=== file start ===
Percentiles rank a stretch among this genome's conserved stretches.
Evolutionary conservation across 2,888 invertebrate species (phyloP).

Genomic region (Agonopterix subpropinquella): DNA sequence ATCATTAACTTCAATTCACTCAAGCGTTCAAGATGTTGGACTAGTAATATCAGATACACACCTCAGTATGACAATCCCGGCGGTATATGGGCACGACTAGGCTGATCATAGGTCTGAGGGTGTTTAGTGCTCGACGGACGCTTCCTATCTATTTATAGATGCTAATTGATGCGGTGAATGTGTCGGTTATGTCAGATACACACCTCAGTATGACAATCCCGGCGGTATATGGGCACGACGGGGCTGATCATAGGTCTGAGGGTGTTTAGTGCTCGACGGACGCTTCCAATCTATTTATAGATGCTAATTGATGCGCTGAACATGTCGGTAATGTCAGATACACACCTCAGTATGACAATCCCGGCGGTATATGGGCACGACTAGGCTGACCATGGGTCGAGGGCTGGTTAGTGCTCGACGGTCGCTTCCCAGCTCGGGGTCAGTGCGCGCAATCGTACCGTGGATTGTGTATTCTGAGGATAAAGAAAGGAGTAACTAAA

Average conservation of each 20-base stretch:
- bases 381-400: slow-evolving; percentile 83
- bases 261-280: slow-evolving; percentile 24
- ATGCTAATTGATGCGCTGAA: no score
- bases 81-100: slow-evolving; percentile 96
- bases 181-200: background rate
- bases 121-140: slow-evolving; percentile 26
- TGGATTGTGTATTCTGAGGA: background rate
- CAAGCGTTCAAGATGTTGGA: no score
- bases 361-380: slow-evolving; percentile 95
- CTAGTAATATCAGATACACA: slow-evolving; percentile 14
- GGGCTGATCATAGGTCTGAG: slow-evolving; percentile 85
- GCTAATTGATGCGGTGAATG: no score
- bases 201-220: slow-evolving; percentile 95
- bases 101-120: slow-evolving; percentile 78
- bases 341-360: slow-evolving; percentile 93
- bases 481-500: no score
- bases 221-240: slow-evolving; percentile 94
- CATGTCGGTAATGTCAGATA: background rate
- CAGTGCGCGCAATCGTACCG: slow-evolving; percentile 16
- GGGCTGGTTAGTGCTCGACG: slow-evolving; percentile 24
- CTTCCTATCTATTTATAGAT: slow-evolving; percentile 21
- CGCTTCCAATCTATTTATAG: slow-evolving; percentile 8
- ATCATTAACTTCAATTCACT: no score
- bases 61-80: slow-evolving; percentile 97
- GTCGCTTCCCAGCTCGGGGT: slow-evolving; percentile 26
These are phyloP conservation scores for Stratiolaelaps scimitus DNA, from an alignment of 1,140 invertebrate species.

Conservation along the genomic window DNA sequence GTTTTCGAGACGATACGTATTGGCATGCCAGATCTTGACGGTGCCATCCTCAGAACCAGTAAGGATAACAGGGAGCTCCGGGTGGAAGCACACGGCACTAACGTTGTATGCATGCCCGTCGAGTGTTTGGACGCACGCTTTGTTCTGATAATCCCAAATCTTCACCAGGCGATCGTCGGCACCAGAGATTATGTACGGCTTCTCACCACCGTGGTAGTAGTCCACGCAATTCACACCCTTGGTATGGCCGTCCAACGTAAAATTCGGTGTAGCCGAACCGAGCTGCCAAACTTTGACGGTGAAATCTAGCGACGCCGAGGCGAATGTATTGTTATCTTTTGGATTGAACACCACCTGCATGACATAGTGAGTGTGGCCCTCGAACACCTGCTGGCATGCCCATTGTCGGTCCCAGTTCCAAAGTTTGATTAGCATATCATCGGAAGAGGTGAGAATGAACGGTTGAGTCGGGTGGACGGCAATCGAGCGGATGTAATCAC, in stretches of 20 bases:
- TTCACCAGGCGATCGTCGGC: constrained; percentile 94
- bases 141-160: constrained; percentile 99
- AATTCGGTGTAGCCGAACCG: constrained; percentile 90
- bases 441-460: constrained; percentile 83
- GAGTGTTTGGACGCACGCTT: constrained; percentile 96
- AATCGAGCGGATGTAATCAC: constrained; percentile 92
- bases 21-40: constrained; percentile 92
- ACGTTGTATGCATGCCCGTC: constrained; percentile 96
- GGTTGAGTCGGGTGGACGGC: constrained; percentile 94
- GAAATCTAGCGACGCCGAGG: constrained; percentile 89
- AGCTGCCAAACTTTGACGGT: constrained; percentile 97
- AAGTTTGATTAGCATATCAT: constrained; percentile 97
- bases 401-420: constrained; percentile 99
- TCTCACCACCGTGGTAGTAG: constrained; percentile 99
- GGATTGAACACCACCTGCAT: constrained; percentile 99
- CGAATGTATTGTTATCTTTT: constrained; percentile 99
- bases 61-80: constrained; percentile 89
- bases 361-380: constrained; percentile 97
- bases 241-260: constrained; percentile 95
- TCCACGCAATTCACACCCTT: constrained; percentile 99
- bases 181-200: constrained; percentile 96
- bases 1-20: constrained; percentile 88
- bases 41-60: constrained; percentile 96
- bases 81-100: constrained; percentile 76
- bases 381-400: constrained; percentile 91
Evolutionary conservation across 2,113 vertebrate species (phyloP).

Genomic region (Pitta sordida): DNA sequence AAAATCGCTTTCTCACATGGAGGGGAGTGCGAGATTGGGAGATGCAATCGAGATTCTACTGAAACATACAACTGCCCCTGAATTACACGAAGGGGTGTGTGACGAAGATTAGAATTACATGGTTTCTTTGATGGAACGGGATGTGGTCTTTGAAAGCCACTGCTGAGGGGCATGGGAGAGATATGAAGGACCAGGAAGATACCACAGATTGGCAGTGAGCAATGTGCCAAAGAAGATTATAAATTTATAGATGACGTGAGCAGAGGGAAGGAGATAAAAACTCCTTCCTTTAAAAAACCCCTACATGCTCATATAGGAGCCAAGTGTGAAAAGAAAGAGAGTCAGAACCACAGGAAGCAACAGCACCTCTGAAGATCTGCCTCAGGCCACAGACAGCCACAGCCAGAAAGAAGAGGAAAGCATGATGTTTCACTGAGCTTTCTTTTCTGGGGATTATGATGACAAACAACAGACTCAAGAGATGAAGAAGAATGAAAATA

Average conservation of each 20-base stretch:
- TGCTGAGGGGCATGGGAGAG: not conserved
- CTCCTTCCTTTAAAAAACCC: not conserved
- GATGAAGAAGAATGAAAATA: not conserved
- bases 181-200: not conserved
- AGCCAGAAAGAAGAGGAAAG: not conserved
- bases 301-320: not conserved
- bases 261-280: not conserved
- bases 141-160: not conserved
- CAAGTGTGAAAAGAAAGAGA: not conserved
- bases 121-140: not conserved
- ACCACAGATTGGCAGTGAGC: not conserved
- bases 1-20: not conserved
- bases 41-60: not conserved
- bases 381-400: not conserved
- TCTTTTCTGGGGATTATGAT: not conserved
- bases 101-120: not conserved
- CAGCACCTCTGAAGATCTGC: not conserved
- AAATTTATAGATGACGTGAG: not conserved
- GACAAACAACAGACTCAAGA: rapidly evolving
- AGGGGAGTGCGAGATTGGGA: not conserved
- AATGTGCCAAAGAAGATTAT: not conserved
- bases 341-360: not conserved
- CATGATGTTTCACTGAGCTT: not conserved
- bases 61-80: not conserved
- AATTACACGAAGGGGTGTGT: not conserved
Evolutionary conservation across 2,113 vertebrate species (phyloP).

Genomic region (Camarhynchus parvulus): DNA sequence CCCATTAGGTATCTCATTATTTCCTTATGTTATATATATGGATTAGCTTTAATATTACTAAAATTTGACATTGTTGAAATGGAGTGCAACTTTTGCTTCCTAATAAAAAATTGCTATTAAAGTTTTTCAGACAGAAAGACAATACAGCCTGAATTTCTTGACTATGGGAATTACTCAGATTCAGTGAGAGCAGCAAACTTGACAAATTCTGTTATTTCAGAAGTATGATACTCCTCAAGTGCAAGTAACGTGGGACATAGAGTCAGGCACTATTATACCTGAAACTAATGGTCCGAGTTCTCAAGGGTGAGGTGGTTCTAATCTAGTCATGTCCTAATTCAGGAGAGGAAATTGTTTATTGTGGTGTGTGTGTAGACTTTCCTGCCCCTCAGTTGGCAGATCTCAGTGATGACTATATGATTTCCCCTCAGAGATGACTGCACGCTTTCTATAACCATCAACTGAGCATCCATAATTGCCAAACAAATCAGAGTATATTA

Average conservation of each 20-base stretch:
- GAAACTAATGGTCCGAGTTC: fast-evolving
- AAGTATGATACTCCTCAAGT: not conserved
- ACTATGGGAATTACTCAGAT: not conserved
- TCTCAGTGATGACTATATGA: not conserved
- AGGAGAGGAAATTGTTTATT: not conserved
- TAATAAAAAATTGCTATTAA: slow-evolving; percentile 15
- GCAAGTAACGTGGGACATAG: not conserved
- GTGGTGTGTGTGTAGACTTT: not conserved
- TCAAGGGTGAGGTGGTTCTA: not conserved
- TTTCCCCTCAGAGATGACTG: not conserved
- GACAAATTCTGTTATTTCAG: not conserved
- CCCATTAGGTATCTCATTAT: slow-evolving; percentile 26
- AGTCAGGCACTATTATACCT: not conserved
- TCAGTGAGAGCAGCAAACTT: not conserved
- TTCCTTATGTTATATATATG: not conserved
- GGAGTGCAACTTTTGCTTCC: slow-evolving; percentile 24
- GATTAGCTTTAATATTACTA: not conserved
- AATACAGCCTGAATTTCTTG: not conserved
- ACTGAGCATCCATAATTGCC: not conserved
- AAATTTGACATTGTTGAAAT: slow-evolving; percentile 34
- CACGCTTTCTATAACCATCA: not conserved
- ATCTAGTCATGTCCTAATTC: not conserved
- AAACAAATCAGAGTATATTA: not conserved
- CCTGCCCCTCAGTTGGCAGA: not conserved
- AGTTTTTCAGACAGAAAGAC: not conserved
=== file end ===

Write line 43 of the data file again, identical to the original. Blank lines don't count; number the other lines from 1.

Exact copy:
- AAGTTTGATTAGCATATCAT: constrained; percentile 97